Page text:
Fifty-two years ago today, on Thursday, November 3, 1966, the ninth episode of Star Trek’s ground-breaking first season debuted on NBC. While The Monkees were at number one in the hit parade with “Last Train To Clarksville” (and influencing the Trek upper brass to bring in a Davy Jones lookalike in season two in the form of Walter Koenig), Trek fans were watching “Dagger of the Mind,” which took the U.S.S. Enterprise to the Tantalus Penal Colony on the world of Tantalus V.
After initially failing to transport down supplies to the colony due to the security force field still being in place, a consignment of cargo traveled in the opposite direction to the Enterprise marked for delivery to the Central Bureau of Penology in Stockholm. As Captain Kirk and Lieutenant Berkley left the transporter room the cargo opened, revealing a stowaway who knocked out the assistant transporter operator before leaving the room.
On the bridge, the command crew were contacted by the colony, learning that an inmate was missing from the colony and may well have hidden in the cargo that was beamed up, a missing patient who was potentially a violent case. That suspicion was borne out as the stowaway got hold of a phaser and headed for the bridge, asking for asylum and revealing that his name is Simon Van Gelder. Spock used a Vulcan nerve pinch to incapacitate him and he was taken to sickbay. Suspicious, McCoy asked Kirk to investigate further, and soon after the captain beamed down to the colony along with Enterprise psychiatrist, Dr. Helen Noel.
Meeting Dr. Adams, they were introduced to the oddly emotionless Lethe and the experimental neural neutralizer. Adams claimed that van Gelder had tested the device on himself, causing his agitation and that the machine was harmless at low frequencies. Noel accepted his explanation, but Kirk was still suspicious.
Back on the Enterprise, Van Gelder was increasingly frantic, writhing in pain when trying to explain to Spock about the neural neutralizer. A mind-meld revealed that the machine emptied the mind of all thoughts, replacing it with only loneliness. Spock assembled a security team, but the force field was once again up and enveloping Tantalus V.
On the planet and unaware of the revelations, Kirk decided to try the machine. Noel implanted harmless tweaks to his short-term memory until Adams seized control of the device and increased the intensity, convincing Kirk of his love for Noel. The two were confined to quarters. Fighting off the urges implanted in his head, Kirk ordered Noel to crawl through the air ducts and disable the security force field. The doctor found the power control room for the entire colony and deactivates the field long enough for Kirk to escape the machine and for Spock to beam down a security detail and take the colony.
Adams was killed by the machine, but not for the obvious reasons. Near enough to the machine to be exposed to its effects, he died "without even a tormentor for company." Dr. Van Gelder resumed his responsibilities after being cured, dismantling the neural neutralizer. Back aboard the Enterprise, McCoy remarked that, "It's hard to believe that a man could die of loneliness." To which Kirk replied, "Not when you've sat in that room."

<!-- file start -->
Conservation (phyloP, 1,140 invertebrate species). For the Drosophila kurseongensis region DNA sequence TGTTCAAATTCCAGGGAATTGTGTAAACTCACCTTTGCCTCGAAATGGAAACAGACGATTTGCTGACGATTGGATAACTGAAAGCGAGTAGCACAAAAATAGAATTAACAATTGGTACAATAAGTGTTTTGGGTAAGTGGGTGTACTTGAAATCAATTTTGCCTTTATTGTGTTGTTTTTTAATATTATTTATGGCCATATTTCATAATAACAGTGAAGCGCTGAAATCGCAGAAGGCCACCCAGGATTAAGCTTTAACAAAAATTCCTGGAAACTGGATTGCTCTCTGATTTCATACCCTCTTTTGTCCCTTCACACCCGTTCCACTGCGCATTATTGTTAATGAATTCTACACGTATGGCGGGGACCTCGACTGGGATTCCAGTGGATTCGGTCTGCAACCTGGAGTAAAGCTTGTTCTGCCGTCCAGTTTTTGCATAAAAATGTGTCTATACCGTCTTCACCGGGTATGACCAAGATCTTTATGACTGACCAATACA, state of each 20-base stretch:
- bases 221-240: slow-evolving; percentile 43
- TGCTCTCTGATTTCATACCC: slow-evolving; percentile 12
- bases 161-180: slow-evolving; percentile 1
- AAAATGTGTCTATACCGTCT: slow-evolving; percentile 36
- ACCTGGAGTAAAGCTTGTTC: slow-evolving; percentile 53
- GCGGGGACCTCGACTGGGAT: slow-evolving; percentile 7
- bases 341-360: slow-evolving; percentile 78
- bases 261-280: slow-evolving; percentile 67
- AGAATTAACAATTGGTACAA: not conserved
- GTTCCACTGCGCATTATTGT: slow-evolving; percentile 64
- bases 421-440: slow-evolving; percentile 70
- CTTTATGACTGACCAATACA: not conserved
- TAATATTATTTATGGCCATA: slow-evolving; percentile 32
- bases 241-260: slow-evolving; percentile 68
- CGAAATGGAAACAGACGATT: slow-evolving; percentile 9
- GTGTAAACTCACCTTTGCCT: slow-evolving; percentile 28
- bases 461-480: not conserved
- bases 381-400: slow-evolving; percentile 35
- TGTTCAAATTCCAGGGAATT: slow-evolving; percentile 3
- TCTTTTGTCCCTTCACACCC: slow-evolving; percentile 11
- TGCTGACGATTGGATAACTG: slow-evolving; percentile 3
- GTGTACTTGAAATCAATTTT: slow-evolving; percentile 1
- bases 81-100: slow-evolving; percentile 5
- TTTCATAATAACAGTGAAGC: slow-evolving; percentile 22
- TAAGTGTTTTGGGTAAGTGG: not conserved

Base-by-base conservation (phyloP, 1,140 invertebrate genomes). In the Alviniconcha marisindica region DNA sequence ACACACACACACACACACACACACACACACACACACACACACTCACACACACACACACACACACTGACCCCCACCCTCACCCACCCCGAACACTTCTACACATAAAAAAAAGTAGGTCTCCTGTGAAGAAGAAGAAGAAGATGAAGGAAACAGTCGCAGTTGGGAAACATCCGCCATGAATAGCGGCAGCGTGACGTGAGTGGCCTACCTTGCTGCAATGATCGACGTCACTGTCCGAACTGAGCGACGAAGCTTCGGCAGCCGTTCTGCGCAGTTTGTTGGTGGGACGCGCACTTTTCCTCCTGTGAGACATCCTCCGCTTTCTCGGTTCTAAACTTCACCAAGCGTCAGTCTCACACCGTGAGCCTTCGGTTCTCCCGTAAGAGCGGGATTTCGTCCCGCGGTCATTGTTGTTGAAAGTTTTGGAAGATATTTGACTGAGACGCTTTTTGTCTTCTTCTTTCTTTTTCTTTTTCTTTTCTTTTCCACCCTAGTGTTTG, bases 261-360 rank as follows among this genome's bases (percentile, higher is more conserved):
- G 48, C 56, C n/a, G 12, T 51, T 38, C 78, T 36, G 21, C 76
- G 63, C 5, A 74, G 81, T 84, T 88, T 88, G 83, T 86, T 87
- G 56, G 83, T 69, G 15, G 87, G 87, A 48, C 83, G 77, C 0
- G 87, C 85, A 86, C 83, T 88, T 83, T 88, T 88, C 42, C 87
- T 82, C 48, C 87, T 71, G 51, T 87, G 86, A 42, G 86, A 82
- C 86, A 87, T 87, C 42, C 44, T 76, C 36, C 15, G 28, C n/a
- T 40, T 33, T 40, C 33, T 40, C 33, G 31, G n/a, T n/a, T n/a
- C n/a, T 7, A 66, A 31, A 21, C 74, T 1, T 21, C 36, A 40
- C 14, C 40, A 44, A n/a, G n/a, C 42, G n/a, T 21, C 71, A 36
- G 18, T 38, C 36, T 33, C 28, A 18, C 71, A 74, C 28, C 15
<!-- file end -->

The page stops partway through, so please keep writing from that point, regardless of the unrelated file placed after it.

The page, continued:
The eleventh episode produced and the ninth screened during the show’s first season, “Dagger of the Mind” is notable for a number of reasons. Becoming ubiquitous in the world of Star Trek during the following half century, the episode marked the very first appearance of the Vulcan mind meld. Sixteen years later the meld would become a key element in the final scenes of Star Trek II: The Wrath of Khan, as Spock transferred his memories/katra to a prone Dr. McCoy.
The name of the emotionless Lethe would also be used decades later as the title of the sixth episode of Star Trek: Discovery’s first season, the name referring to Greek mythology and the River of Forgetfulness. The role of Dr. Helen Noel was originally written for Grace Lee Whitney and the character of Janice Rand, but the decision was made to not have Kirk become too emotionally involved with a crew member. Instead, a psychologist was introduced, a forebear of Deanna Troi 21 years later.
The title of the episode is one of the first nods to the takes of the Bard, coming from Macbeth Act 2 Scene 1, a tradition which would continue through TOS and on into the era of Star Trek: The Next Generation and beyond. “Dagger of the Mind” was also the title of the fourth episode of the second season of Columbo, the legendary detective series which guest starred a number of Trek alumni over the years, including Leonard Nimoy in “A Stitch in Crime” in 1973, Ricardo Montalban in "A Matter of Honor" (another shared episode title) in 1976 and William Shatner in "Fade in to Murder" also in ’76 and "Butterfly in Shades of Grey" (almost) in ‘94. Theodore Bikel, Clive Revill, Laurence Luckinbill, Julie Newmar and Dean Stockwell would also feature.
He may have come to a sticky end, but Dr. Adams gave one of the most-positive statements in all of Star Trek when he said, "May we never find space so vast, planets so cold, heart and mind so empty that, that we cannot fill them with love and warmth." Regrettable – for him – that he couldn’t follow the wisdom of his own words, and fortunate for the crew of the Enterprise that they did.
Mark Newbold has been an avid Trek fan since the 1970's, when TOS was shown on UK TV, but it was the original cast movie series and TNG era that sealed the deal. Mark is a writer for Star Trek The Official Magazine, is editor-in-Chief of Star Trek: The Neutral Zone and was a stage host at Destination Star Trek Germany in 2018. At heart, he's a Niner. Follow him on Twitter.